Prepare to be spooked: Mr. Bones was found on a ship buried at the bottom of the sea many years ago.
It’s not Halloween yet, but scientists have made a super spooky discovery at the bottom of the sea on an ancient shipwreck: a preserved skeleton. An international research team discovered the skeleton during the excavation of the Antikythera Shipwreck, which dates back to 65 B.C.
The shipwreck is located off the Mediterranean island of Antikythera in Greece. The skeleton is believed to have belong to a man in his early 20s, and it was found in about 165 feet of water. It could hold vital clues to what caused this ship to sink 2,000 years ago, according to a Woods Hole Oceanographic Institution statement.
So far, scientists have found a partial skull including a jaw and three teeth, as well as two arm bones, some rib fragments and two femurs. They were found on Aug. 31 on the second expedition of the season. Earlier, archaeologists had uncovered a bronze spear, gold jewelry and some glassware.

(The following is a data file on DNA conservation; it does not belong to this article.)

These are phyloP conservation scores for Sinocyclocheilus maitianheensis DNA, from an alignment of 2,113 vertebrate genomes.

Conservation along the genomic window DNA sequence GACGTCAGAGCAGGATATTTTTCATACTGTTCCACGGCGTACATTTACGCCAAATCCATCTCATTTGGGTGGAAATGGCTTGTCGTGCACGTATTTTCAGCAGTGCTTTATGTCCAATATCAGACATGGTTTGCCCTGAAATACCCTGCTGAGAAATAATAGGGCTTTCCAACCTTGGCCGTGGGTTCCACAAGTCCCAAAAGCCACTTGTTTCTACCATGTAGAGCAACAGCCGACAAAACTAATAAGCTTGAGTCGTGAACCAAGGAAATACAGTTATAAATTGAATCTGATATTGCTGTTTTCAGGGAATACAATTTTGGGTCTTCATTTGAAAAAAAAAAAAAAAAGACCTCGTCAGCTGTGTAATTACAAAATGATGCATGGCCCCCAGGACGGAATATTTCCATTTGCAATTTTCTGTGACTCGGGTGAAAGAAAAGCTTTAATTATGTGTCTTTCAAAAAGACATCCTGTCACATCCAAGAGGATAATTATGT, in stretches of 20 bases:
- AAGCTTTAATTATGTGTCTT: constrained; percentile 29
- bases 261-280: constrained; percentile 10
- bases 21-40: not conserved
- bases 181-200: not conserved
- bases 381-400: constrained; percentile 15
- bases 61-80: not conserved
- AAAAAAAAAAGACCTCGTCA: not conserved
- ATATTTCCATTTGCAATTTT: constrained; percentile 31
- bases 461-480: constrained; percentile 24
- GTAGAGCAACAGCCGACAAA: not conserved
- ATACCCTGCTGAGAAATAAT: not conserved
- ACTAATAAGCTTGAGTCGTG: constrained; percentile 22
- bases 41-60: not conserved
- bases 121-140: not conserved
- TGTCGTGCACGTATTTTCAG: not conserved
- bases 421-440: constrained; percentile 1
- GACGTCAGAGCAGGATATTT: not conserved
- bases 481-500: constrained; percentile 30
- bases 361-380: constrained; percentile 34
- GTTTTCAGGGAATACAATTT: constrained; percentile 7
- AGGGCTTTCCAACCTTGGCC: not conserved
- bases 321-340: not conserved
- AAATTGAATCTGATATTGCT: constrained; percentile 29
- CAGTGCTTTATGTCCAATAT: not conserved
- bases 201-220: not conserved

“Archaeologists study the human past through the objects our ancestors created,” said Brendan Foley, a marine archaeologist with WHOI. “With the Antikythera Shipwreck, we can now connect directly with this person who sailed and died aboard the Antikythera ship.”
The statement added: “The skeleton discovered on August 31, 2016, is the first to be recovered from an ancient shipwreck since the advent of DNA studies. Ancient DNA expert Dr. Hannes Schroeder of the Natural History Museum of Denmark in Copenhagen, hastened to Antikythera to view the remains. Once permission is obtained from the Greek authorities, samples will be sent to his laboratory for a full suite of analyses. If enough viable DNA is preserved in the bones, it may be possible to identify the ethnicity and geographic origin of the shipwreck victim.”